A few days before this thread was started I had read about a manual washing machine on someone's blog but now I can't remember whose (think it was American because it talked about purchasing from Lehmans as far as I remember). Not quite as good as an electric perhaps but still better than washing by hand. I've always maintained that a washing machine would be the last electrical item I'd want to give up!

James said...

That looks like an interesting device. My mind is running through many ideas.

For a start, the device is just a drum with a handle on a bearing. That's not difficult to fabricate with scrap.

Then again, why bother? An old washing machine at a dump thrown out because something didn't work could be used.

A damaged element is not a problem if you use the aforementioned low-temp powder.

If the motor is broken then just run a belt to the drum and another motor outside the machine.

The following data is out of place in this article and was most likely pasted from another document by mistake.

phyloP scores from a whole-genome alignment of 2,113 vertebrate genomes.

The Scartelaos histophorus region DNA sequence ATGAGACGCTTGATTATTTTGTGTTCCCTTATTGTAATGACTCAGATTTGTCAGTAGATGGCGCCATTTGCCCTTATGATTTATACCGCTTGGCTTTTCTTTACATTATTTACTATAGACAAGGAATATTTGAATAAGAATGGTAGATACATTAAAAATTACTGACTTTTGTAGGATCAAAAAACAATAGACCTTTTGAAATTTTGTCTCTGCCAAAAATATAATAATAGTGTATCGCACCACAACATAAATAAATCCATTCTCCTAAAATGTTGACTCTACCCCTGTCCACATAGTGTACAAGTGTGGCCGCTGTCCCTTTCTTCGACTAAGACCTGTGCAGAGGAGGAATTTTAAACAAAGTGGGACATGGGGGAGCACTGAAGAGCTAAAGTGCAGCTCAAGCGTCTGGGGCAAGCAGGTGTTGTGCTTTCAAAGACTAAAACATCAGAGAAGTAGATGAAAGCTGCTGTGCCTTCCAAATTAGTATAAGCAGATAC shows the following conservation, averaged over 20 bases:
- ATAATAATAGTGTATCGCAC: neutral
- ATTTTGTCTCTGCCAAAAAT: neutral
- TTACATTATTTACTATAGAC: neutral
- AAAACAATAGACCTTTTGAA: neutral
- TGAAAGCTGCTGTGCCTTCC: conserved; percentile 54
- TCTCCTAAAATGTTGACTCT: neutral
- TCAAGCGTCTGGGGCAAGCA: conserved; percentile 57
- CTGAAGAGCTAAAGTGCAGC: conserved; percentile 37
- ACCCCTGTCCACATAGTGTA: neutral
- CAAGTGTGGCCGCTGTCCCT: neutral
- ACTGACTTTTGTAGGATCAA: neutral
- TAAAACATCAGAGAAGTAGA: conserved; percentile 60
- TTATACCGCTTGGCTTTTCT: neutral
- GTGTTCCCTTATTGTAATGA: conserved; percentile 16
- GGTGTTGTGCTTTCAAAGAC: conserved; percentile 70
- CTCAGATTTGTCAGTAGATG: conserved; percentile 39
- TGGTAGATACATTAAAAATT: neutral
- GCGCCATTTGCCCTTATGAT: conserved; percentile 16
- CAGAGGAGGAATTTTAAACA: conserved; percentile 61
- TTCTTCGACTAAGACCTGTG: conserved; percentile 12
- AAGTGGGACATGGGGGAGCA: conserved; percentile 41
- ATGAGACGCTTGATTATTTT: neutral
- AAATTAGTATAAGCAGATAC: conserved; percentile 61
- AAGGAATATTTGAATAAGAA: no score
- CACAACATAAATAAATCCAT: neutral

Replicate the cleaning cycle by introducing water, powder and draining when necessary. Use a low power motor as only a high power motor is needed for spin drying, which can be handled by a mangle.

OK, automated low-power laundry is sorted. Next!

Iñigo said...

You are quite right, a fridge is good only if you have to store perishable goods, like vegetables or meat, but if you grow your own I think they are better stored in the orchad. If you raise your own poultry or cattle you can always kill it before eating.
Actually, a fridge is a townie piece of a machine, for people who cannot spend much time shopping food.
A dark room in a house with thick stone walls, kept closed, or an underground cellar can keep a good 18ºC even in summer, and thus be good to store your produce.

James said...

I call fridges townie machines too.

The fact is, a lot of townies don't need them either.

My novita's family all live within walking distance of a supermarket in Madrid.

They could all use the supermarket fridges to store their food and walk to the supermarket when they want to cook something.

It would stop them wasting food they may never eat and provide them with much needed exercise.

I am going back to Spain on Saturday. Fingers crossed. I shall say no more.